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“Deborah Halverson is the source of one of the most valuable gems in the conference packets, ‘The 2012 SCBWI Market Survey: Publishers of Books for Young Readers.'” Read more at SCBWI’s Conference Blog


  1. The keynote speech! Wow, how exciting! Congratulations, and I hope you’ll share a few “market needs” with those of us not lucky enough to attend. 🙂

    • The insights will be coming out in a million ways on this site, you can trust that. The editors, agents, publishers, sales VPs, etc. whom I interviewed in my research for the speech were so generous with their knowledge. I’ll do what I can to enlighten as many as I can.

    • Thanks for taking the time to let me know that it was helpful to you, Ninja Baker. (What a cool moniker, by the way.)

    • I totally understand the sleep deprivation, Susan. They pack so much amazing information into this conference that I find that when I lay down to sleep, my mind is still feverishly processing. Hope you get caught up on zzz’s quickly so you’re able to start putting the info to work in your WIP asap.

  2. Thoroughly enjoyed your presentation and left the conference energized and ready to tackle new projects and write, write, write!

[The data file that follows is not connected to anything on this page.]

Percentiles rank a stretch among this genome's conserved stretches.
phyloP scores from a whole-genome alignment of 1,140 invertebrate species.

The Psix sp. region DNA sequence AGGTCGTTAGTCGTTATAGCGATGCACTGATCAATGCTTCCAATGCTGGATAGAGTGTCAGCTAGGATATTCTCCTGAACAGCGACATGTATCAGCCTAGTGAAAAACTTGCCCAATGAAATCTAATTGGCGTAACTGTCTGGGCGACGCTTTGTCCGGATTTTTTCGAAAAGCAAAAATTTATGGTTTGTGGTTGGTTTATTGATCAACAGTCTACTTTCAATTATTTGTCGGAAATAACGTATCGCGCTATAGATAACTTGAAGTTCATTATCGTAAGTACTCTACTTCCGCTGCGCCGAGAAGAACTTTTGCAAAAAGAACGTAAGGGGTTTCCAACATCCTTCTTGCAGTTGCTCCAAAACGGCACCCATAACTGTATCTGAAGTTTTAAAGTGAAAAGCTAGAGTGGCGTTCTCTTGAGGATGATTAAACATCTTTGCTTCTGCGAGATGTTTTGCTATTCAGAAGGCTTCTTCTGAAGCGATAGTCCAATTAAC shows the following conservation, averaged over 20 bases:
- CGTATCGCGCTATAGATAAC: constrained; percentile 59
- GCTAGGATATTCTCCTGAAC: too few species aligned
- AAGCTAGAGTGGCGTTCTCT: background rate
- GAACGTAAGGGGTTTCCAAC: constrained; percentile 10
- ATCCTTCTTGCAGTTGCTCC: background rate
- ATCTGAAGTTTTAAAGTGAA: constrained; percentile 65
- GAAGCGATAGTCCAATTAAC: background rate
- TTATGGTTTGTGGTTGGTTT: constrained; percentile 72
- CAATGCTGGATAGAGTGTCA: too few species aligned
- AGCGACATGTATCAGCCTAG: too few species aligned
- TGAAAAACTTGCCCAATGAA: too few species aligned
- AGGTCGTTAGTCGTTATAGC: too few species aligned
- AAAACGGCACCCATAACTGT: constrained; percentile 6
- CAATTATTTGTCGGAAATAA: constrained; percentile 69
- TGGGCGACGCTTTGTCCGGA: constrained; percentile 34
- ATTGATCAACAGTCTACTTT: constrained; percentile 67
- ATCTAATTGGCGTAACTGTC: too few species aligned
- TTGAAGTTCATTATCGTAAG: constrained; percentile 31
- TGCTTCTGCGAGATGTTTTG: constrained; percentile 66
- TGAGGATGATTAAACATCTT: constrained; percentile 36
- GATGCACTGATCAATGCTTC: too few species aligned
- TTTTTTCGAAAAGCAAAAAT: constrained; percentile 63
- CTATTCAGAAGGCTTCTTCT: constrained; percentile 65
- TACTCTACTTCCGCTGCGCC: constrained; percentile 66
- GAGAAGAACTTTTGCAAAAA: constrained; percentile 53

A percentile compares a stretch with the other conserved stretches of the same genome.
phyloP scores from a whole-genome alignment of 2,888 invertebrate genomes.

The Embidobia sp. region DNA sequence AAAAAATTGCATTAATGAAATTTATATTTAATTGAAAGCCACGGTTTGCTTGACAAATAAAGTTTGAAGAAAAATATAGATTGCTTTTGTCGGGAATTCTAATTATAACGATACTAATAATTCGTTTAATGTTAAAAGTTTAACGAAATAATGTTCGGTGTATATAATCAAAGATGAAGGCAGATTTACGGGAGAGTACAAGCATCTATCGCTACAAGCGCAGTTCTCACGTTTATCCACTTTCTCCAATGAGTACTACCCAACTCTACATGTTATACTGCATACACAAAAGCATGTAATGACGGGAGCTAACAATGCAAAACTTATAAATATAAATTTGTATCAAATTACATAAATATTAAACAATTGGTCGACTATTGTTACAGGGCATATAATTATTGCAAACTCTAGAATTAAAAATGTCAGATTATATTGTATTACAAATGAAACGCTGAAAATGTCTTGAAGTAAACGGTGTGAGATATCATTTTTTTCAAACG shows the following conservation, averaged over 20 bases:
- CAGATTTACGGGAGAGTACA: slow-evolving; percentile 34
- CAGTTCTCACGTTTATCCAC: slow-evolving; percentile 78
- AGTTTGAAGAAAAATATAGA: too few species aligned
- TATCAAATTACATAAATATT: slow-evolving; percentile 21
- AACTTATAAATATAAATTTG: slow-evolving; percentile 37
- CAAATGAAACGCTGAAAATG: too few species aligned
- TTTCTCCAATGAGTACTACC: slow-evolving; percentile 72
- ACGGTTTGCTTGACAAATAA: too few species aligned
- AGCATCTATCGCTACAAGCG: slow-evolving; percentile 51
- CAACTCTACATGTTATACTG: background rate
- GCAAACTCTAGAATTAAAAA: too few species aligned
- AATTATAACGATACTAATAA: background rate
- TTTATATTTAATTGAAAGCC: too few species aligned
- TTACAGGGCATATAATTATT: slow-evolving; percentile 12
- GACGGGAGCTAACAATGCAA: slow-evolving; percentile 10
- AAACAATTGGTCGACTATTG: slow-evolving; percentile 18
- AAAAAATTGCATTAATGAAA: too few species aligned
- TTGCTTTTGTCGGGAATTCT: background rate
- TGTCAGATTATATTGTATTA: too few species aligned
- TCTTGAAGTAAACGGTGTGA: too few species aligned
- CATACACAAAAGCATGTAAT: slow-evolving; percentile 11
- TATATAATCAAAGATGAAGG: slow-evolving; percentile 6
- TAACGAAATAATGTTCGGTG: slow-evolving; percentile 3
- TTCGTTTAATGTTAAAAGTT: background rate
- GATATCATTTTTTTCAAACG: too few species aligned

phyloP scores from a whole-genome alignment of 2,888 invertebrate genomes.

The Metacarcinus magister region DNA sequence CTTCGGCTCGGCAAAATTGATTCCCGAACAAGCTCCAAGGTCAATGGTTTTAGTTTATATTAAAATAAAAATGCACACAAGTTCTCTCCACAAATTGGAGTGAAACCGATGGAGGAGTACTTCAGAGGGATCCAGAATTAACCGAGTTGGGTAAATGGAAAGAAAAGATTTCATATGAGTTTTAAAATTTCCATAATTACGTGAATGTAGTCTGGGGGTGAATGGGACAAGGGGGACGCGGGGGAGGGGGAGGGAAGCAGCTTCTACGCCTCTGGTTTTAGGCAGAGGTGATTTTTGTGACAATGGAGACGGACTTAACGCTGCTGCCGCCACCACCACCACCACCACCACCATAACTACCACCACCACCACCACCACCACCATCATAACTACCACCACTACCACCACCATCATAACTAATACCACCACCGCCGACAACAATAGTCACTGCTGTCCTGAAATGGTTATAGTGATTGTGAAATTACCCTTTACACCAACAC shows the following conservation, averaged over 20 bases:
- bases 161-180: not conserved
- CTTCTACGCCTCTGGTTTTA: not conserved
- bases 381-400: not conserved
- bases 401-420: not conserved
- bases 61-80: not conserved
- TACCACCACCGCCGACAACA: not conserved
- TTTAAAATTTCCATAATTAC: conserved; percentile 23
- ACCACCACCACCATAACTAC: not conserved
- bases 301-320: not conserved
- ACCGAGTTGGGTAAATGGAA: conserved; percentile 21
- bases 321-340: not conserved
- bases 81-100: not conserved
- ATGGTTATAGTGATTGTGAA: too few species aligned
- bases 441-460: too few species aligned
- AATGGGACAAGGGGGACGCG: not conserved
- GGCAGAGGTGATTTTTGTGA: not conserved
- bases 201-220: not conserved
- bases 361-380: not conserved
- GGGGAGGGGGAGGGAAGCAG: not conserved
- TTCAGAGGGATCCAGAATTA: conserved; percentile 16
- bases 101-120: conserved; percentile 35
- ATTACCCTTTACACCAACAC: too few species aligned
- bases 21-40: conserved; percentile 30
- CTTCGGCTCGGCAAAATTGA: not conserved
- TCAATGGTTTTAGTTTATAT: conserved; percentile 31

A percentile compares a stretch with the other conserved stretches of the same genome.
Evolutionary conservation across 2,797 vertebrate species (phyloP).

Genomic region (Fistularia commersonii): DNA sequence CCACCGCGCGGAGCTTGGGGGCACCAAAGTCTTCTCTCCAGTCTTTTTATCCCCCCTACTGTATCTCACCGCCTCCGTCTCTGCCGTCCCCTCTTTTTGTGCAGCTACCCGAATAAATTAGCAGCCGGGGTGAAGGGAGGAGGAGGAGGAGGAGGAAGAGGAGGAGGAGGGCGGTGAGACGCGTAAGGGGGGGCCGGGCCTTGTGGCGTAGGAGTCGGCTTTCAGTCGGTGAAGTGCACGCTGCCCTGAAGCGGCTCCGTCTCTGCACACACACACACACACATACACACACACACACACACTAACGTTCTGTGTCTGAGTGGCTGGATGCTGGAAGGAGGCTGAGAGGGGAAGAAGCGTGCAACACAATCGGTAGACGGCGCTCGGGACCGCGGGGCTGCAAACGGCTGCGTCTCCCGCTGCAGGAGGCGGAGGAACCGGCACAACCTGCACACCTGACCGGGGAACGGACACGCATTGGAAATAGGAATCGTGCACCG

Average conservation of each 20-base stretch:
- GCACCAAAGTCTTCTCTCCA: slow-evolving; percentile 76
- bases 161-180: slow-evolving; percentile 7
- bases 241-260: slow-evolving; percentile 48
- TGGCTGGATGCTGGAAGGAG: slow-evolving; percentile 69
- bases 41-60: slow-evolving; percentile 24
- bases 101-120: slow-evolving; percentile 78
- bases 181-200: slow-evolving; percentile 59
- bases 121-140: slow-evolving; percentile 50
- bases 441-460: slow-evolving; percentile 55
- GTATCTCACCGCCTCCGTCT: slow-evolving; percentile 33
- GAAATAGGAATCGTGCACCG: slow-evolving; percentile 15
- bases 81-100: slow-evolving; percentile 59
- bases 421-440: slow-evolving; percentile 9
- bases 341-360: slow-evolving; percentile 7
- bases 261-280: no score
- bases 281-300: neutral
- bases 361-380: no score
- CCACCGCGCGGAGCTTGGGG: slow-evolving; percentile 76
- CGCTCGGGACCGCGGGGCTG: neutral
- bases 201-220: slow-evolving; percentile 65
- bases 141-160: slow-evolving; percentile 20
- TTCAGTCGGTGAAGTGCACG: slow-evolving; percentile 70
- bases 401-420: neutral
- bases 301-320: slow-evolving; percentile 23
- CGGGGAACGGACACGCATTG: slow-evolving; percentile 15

3. You had me at “triplets!” That you still have hair and were able to string together and deliver a few nuggets to those of us in your session was, for me, golden and inspiring. You had the time slot from hell but were able to keep us engaged. Just reviewing my notes from the Conference, and I had more take aways from yours than any other, but they were all good sessions. Kiss those kiddos and thanks for being part of the faculty. Headed to Amazon to buy the Dummies book now.

    • Ha! Kathleen, the trio is growing up and getting much easier. Thanks for your kind words about the intensive. I worked hard to make sure you had things you could apply to your writing when you left that room, so I’m very glad to hear your enthusiasm about your “take away”.

  4. Hi Deborah,

    If a writer has written a picture book ms with far less text than her usual manuscripts, could she add information to let the editor know what she believes would be happening in spreads where there wouldn’t be any text at all? Normally, this just isn’t done, but a lot of the story is carried by images in this case.

    Ann Whitford Paul suggested I contact you with this question. Her solution was to submit two manuscripts: one without the descriptions and one with them. The dual manuscript could be explained in the cover letter.

    What do you think?

  5. Thanks so much for all the valuable information you provided at SCBWI (and all the advice you provide every day in this column). It was nice to be able to put the name and face together.

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